Rethinking Risk and Protective Factors For Youth

Rodney Skager
November 1, 1995

The at-risk concept underlying prevention programs is now widely perceived as just another racist label. And no wonder. Instead of conditions assorted with risk, we hear about at-risk children. And the children are always of color and poor.

In education especially, tired old poverty programs and their personnel have been recycled as brand new at-risk programs. At the same time, other educators have generalized risk beyond any practical utility by asserting that "all of our children are at risk." This assertion, of course, emanates from school districts low on minority enrollments, but thirsty for dollars that come with showcase programs.

Initially, risk did coalesce broad political support for youth prevention programs. The idea was that welfare and criminal justice costs would be cut and a more competent and reliable labor pool assured for the future.

Researchers responded by identifying antecedent conditions associated with the big four of youth dysfunction—alcohol and drug abuse, school failure and dropping out, risky sexuality and early pregnancy, criminality and violence. The result was a catalogue of personal, family, peer, and community conditions associated with later problematic behavior in young people.

Risk factors were found to be generic across the four categories. For example, most antecedents of alcohol and drug abuse also predict school failure and delinquency. Moreover, different combinations of factors operate at different ages for young people from various socio-economic and cultural groups. Finally, risk factors are additive. The more that impact on a child, the more likely there will be consequences later on.

The idea that risk referred to damaging conditions rather than bad kids was, alas, mainly forgotten in practice. Researchers and educators, concerned with this failure, rushed to identify so-called protective factors capable of insulating children who are subject to adverse conditions and personal vulnerabilities. In other words, rather than try to change the conditions, we should figure out how to make the kids affected by them tougher, more resilient.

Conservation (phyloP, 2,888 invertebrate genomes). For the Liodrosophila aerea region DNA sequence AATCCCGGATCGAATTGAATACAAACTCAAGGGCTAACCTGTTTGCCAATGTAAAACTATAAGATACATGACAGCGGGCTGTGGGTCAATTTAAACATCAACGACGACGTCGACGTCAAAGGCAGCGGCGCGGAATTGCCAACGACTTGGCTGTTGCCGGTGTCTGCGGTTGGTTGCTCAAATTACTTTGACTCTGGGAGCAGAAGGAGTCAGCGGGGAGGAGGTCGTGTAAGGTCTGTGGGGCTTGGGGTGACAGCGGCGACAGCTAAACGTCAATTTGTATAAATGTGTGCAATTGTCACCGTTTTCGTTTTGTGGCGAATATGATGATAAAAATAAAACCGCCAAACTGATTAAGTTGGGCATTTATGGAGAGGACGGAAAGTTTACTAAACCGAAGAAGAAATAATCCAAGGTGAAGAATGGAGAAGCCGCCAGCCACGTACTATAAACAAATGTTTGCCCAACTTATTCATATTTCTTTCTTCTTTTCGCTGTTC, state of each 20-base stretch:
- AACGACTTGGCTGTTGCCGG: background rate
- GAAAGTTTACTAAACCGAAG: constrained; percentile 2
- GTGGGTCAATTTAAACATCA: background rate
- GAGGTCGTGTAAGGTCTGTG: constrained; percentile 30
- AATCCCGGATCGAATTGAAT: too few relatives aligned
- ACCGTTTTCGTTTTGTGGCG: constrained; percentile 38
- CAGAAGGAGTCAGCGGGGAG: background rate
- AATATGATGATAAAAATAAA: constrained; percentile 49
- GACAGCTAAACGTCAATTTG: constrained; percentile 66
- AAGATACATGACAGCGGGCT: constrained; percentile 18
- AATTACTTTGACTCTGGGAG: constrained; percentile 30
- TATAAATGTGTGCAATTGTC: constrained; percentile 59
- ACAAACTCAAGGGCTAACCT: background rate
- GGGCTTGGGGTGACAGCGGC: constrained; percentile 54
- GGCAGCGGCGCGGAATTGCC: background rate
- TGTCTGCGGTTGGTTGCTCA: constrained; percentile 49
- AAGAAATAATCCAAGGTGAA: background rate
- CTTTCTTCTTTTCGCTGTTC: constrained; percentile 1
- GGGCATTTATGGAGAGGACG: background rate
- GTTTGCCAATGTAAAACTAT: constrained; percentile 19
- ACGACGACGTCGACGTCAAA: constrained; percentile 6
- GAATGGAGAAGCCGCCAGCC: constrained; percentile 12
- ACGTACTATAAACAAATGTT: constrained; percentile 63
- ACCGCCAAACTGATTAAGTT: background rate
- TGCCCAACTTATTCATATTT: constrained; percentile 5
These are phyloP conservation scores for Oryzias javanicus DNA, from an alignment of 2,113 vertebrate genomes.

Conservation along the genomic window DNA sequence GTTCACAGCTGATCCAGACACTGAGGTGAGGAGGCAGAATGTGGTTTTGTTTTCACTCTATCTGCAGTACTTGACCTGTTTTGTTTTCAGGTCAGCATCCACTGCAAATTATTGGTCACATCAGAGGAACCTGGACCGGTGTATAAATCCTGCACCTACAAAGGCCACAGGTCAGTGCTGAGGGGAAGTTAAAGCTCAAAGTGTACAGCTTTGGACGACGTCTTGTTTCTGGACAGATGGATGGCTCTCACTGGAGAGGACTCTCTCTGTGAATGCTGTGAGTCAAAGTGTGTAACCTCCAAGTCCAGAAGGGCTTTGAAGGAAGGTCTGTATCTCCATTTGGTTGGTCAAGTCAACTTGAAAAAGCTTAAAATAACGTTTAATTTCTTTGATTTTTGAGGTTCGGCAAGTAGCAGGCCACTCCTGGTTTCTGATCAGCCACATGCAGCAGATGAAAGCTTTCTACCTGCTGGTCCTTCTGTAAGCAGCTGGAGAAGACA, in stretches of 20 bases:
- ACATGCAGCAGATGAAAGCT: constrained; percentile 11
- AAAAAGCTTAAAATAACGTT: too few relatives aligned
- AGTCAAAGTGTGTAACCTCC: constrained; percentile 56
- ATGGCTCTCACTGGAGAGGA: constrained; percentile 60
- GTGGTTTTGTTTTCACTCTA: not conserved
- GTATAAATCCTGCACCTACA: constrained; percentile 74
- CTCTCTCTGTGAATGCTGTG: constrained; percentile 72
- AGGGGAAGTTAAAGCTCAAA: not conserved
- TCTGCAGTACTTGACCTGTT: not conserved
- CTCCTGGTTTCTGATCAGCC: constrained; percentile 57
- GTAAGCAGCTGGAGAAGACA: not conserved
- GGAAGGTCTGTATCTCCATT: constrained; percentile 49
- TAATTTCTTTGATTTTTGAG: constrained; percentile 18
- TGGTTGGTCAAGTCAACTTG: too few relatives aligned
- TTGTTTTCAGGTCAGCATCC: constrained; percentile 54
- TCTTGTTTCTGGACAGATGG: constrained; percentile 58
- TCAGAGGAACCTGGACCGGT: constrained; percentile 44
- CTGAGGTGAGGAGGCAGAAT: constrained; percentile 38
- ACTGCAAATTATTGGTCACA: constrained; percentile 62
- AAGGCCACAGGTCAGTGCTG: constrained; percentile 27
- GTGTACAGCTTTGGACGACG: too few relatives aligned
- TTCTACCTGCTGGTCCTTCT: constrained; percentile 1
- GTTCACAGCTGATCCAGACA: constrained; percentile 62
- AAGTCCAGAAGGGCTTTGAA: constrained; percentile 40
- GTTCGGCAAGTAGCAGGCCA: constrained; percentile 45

But the protective factors/resiliency bandwagon has an ominous potential for ignoring intolerable social and environmental conditions. Attempting to enhance factors that protect children in pathological families and neighborhoods, while at the same time doing nothing about the conditions that threaten them, would be a cop-out of the first order.

The prevention field is itself in a tragically dysfunctional state. Categorically funded agencies and their professional clientele hold tenaciously to a particular life of youth dysfunction. Discrete programs for alcohol, illicit drugs, smoking, teenage pregnancy, AIDS, violence, dropouts, runaways and gangs create a system that is expensive, ineffectual, and ludicrously fragmented.

Risk and protective factors, when linked, offer an alternative for those young people in the greatest danger. Together, they direct attention to underlying antecedent conditions that either predispose children to self-damaging behavior or that neutralize the effects of risk conditions.

They reveal that early, generic interventions are desperately needed. These include a spectrum of services such as well-baby clinics, preschool programs and tutoring programs, support groups for children from neglectful, violent and substance abusing families, family assistance and intervention, after-school and day care services, and student assistance programs for young people who have been further stressed or damaged by their own behaviors.

The need for drastic changes in the nature and timing of interventions with children and youth at-risk ought to be fully apparent. Creating meaningful links between risk and protective factors promotes interventions focused on healthy youth development, the only really viable goal for prevention.

Rodney Skoger, Ph. D is a professor in the Graduate School of Education, University of California, Los Angeles.

Skager, Rodney. "Rethinking Risk and Protective Factors For Youth." Youth Today, November/December 1995, p. 46.

©2000 Youth Today. Reprinted with permission from Youth Today. All rights reserved.